Tribal Government & News
General Council briefed on Tribe's Contract Health expansion effort
PORTLAND -- The Tribal membership was briefed on the Tribe's continuing efforts to expand its Contract Health Service Delivery Area, which has the potential of saving a significant amount of Tribal dollars, on Sunday, April 1, at the General Council meeting held at the Monarch Hotel near Clackamas Town Center.
Tribal Health Services Executive Director Mark Johnston said that the Tribe's current Contract Health Service Delivery Area encompasses six Oregon counties - Marion, Multnomah, Polk, Tillamook, Washington and Yamhill - in which about 3,000 Grand Ronde Tribal members reside.
Contract Health Service is the federal funding from the Indian Health Service given to the Tribe annually to pay for Tribal member health care. The Tribe receives $2.75 million annually and Contract Health is the payer of last resort, Johnston said.
Since the federal funding is woefully inadequate to fully fund Tribal member health care, the Grand Ronde Tribe supplements Contract Health Service funding through the Skookum Health Plan to the tune of approximately $20 million a year.
But, Johnston said, in 2007 a new law was passed that allows Tribal members covered by Contract Health Service to receive Medicare-like rates, which saves the Tribe between 60 percent and 70 percent on a bill at hospitals within the six-county delivery area.
Johnston said that a Tribal member living in the six-county area who goes into the hospital for a 10-day stay and operation that costs $250,000 would eventually cost Contract Health $25,000 when all available discounts and reimbursements were applied. A Tribal member living outside the Contract Health delivery area under the same circumstances would cost the Tribal health plan $225,000 for the same procedure.
"So, if we get more Tribal members CHS eligible by expanding our delivery area, we would save a significant amount of money," Johnston said.
In 2010, the Grand Ronde Tribe proposed adding 13 more Oregon counties and two counties in southwestern Washington state to its designated delivery area. Those 15 counties reflect the Tribe's ceded lands.
However, other Tribes - Coos, Coquille, Cowlitz, Cow Creek, Klamath, Siletz and Warm Springs - objected to the Grand Ronde proposal for expansion because it might affect their user populations and, hence, federal funding.
The Grand Ronde Tribe rescinded its original expansion request, Johnston said, and tried to negotiate with the other affected Tribes. Only Cowlitz and Coquille negotiated with Grand Ronde, but agreements were not reached.
So, Johnston said, on Jan. 12 the Tribe resubmitted its request to expand its delivery area, this time only listing Oregon counties north of Lane County. The request was sent to the Portland District Office of Indian Health Service, which will again send it to other Tribes potentially affected by the expansion for comment.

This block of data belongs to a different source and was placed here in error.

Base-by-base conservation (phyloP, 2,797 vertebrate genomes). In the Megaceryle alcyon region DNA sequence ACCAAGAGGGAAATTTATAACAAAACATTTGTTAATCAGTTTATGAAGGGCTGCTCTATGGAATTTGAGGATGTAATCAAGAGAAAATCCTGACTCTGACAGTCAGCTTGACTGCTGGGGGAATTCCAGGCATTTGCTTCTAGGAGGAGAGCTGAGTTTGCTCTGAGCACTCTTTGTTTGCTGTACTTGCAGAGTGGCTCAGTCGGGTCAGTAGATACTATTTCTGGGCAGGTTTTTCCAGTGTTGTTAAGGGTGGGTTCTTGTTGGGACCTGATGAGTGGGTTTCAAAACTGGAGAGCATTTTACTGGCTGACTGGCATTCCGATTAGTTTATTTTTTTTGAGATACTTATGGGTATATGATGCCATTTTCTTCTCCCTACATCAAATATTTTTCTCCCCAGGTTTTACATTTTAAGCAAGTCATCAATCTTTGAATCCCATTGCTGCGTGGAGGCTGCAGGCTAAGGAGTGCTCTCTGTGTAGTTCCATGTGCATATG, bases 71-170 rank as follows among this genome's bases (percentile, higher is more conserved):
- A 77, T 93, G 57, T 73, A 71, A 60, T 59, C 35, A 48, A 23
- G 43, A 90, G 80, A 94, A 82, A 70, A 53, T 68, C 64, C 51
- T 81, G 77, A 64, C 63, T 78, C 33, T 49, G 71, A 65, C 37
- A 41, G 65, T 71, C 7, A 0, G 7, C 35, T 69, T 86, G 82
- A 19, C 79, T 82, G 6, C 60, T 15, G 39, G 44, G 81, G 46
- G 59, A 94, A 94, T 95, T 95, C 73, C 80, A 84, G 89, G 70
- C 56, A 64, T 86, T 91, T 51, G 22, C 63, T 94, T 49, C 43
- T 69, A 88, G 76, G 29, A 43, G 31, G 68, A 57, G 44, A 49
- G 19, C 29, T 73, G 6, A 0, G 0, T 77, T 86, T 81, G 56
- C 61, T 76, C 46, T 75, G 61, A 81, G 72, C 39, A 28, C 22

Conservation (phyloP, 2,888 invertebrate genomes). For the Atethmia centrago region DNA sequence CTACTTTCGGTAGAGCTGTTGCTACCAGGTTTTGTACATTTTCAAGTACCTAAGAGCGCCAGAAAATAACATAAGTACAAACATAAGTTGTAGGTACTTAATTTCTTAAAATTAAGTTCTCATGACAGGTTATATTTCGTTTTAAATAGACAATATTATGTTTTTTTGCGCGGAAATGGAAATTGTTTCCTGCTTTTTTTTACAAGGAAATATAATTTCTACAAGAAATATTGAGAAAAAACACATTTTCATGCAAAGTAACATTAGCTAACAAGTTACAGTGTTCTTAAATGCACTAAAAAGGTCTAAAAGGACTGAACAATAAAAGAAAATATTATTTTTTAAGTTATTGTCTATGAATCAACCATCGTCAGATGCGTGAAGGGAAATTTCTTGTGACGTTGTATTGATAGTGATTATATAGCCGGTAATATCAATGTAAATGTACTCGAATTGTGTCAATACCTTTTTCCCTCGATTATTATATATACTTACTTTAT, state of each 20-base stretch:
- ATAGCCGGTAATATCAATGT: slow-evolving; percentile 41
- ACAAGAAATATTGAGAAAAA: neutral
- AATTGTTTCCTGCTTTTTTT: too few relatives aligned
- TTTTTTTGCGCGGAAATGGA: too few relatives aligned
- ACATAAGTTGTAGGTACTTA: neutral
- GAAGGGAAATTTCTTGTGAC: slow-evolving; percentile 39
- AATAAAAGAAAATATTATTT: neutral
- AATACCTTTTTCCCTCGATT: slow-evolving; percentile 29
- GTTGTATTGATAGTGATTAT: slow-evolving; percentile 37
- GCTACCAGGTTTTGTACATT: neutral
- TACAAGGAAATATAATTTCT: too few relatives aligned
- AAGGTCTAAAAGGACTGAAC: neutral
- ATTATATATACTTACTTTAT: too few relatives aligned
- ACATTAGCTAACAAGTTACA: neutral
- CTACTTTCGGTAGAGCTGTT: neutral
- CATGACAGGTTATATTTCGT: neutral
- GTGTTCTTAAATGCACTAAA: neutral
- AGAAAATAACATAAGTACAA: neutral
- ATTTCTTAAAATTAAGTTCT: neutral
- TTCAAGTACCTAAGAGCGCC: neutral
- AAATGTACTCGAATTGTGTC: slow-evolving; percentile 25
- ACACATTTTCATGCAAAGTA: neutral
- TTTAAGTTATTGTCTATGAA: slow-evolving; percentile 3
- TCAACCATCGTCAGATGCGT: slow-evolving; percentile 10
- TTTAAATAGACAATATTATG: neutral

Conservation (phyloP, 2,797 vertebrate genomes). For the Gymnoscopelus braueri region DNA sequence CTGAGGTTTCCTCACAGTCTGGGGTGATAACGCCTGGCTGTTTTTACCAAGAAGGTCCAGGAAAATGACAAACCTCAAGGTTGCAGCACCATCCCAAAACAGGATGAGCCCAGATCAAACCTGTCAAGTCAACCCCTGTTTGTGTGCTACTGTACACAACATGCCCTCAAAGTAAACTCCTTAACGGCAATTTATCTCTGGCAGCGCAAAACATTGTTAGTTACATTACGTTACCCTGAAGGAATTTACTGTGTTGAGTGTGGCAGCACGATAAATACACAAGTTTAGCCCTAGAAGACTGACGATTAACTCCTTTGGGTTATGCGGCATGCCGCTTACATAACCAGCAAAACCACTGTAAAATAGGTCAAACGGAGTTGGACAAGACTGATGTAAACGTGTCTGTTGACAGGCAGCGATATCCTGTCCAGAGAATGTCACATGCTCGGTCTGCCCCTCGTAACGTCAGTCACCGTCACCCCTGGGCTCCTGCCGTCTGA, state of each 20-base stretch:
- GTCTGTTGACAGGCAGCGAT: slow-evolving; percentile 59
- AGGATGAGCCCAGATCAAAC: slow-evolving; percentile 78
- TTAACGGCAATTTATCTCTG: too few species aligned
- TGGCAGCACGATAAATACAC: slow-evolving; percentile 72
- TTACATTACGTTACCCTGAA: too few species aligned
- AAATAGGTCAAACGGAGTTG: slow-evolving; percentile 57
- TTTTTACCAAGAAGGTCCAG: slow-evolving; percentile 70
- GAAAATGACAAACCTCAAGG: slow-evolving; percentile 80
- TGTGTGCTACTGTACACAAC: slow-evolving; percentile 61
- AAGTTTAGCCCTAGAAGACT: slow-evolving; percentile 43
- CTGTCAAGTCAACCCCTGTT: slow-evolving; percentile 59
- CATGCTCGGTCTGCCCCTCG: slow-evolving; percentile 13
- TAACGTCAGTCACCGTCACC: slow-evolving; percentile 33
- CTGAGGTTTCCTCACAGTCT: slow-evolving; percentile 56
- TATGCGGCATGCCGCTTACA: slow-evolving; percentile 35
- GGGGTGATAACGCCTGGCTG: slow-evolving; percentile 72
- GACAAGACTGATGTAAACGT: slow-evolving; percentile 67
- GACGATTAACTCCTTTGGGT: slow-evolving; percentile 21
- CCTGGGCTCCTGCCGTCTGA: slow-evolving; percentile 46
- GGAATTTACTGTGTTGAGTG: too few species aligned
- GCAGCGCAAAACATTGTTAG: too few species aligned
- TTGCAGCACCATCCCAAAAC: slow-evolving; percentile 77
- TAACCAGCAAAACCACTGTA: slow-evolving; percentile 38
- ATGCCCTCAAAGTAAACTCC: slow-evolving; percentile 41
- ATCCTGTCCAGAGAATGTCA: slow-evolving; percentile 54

Johnston said the Tribe is expecting a decision by July 1.
Johnston said the pros for the Grand Ronde Tribe include reducing the number of Tribal members who feel they are not included, eliminate out-of-pocket expenses for Tribal members living outside the current delivery area and increase Tribal Contract Health user counts, which may lead to increased federal funding.
The only con, he added, might be the need to add another Tribal employee to help process Contract Health claims.
"This is a battle worth fighting for," Johnston said.
Johnston said he expects the Portland Area director to back the Grand Ronde effort, but if that does not occur, the Tribe plans on taking its request directly to the Indian Health Service director in Washington, D.C.
"We believe we'll be successful," Johnston said.
Johnson then discussed the Tribal member health plan - Skookum. He said the original intent of the health plan was to supplement coverage that Tribal members might have elsewhere, such as Medicare, Medicaid or an employer's health plan. Skookum was never intended to be the primary payer, he said.
A survey started in October 2010 found that out of 2,760 Tribal members who responded, 1,648 (60 percent) said they have no other health insurance coverage. The survey also found that 1,551 (56 percent) of those respondents were Medicaid eligible.
Based on those results, Tribal Council instructed Tribal Health Services in January to begin determining if Tribal members have access to other health care coverage in an effort to control and hopefully reduce Tribal expenditures on health care.
"We are trying to save your money," Johnston emphasized since Tribal dollars used to supplement health care are not available for other needs, such as education, housing, pensions and per capita.
The General Council meeting was opened with a blessing song performed by the Portland area drum group that included Tribal members Jon George, Greg Archuleta, Jordan Mercier, Delores Parmenter and Debi, Eric and Erin Bernando.
Tribal member Jan Michael Looking Wolf Reibach also performed a Choctaw blessing song on flute.
The next General Council meeting will be held 10 a.m. Sunday, May 6, at the Tribal Community Center. It will be followed by a 1 p.m. Tribal Community Input meeting in the Tribal gym.
Tribal members Duane Wheeler, Kiona Campbell and Travis Taylor won the $50 door prizes and Tribal spouse Denise Wilson won the $100 door prize.
Tribal Council member Toby McClary announced that the constitutional election on adding a primary to the Tribal Council election process will be held June 13. Registration packets will be sent out by the Bureau of Indian Affairs beginning April 9 and Tribal members will have about a month to register to vote in the election.
To change the Tribal Constitution, at least 30 percent of those registered to vote must cast ballots and 66.7 percent of those voting have to approve of the change.